It doesn't seem like a topic that would warrant much discussion. After all, how many ways can you measure 300 feet?
When it comes to the city of Atlanta's alcohol laws, however, determining 300 feet is no simple task. And it's particularly problematic for a historic Virginia-Highland theater whose owner wants to operate it as a convention center hosting bar mitzvahs, weddings, live music and community theater.
All Atlanta businesses that serve booze -- with the exception of restaurants and large shopping centers -- must do so at least 300 feet from the nearest private residence. On the surface, the rule shouldn't pose a problem for the fully restored and ready-to-open Hilan Theatre. The owner of the Hilan has mapped the nearest residence at 315 feet from the theater's door, according to the theater's liquor license application.
A lawyer retained by the Virginia-Highland Civic Association, however, is challenging that measurement. Jonathan Weintraub says his gauge of 300 feet would place the Hilan well within range of the nearest home. As a result, the 1932 structure tucked behind the Ben & Jerry's and Starbucks on North Highland Avenue -- complete with two bars, two greenrooms, a rooftop deck and room for more than 700 people -- would be prohibited from pouring.
"What you have," says Peggy Harper, a member of the city board that votes on liquor license applications, "is a contradiction."
Harper says the License & Review Board, which is scheduled to rule on the Hilan's liquor license application on Aug. 15, will have to decide whether to consider a newer definition of how to measure 300 feet -- or adhere to the previous definition, which still exists in another part of the alcohol code. What's more, the theater's application was filed before the definition was changed.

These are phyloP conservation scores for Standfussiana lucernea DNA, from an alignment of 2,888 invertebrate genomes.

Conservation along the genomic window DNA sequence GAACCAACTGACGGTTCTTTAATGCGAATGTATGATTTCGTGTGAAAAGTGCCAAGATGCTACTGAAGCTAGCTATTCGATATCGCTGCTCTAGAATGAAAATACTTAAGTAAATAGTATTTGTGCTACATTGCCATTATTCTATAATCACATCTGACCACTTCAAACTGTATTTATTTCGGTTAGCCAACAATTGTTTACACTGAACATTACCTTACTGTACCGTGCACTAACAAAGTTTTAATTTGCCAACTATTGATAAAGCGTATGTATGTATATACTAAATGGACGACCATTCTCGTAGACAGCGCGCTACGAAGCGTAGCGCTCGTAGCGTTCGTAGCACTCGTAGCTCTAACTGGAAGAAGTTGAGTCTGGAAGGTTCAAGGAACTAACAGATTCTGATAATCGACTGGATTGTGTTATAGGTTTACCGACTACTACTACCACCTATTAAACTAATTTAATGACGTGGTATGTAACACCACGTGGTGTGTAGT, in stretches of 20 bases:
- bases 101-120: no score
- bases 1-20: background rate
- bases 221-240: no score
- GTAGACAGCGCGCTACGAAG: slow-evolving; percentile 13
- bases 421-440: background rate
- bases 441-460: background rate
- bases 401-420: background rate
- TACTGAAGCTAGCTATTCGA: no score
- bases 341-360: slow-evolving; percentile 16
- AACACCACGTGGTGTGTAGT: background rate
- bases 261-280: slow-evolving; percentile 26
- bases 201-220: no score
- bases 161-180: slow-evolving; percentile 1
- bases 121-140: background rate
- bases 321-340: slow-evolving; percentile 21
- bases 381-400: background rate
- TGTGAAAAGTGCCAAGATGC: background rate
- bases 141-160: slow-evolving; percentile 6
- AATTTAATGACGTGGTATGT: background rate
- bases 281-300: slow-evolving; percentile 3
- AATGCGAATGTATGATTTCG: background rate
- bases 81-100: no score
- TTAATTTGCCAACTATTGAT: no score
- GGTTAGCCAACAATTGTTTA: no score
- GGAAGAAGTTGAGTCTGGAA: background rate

The newer part of the code says 300 feet "shall be measured by straight line." The older definition states distances "shall be measured by the pedestrian route of traffic."
Weintraub claims that, if measuring by straight line, the nearest residence is fewer than 90 feet from the Hilan.
He also claims the "pedestrian route" still would be less than 300 feet -- if the Hilan's owner, Jeff Notrica, hadn't constructed a hallway through which patrons must "zig-zag" to get to the theater's door. "It's so obviously an artifice to try to get around the distance requirement," Weintraub alleges.
He says the civic association opposes the theater due to the vehicle traffic and noise that are likely to accompany it.
Notrica and his attorney, Michael Sard, declined comment.
Sard, however, is well-acquainted with the acrimony of sophisticated neighborhood associations. In 1993, he represented the Buckhead Life Restaurant Group in a successful battle against the Buckhead Neighborhood Alliance -- and paved the way for a now-iconic 65-foot copper fish to be erected atop the Atlanta Fish Market on Pharr Road.
The License & Review Board is scheduled to vote on the Hilan Theatre's liquor license application on Tues., Aug. 15, at 5 p.m., in committee room No. 2 of Atlanta City Hall, 55 Trinity Ave. The meeting is open to the public.
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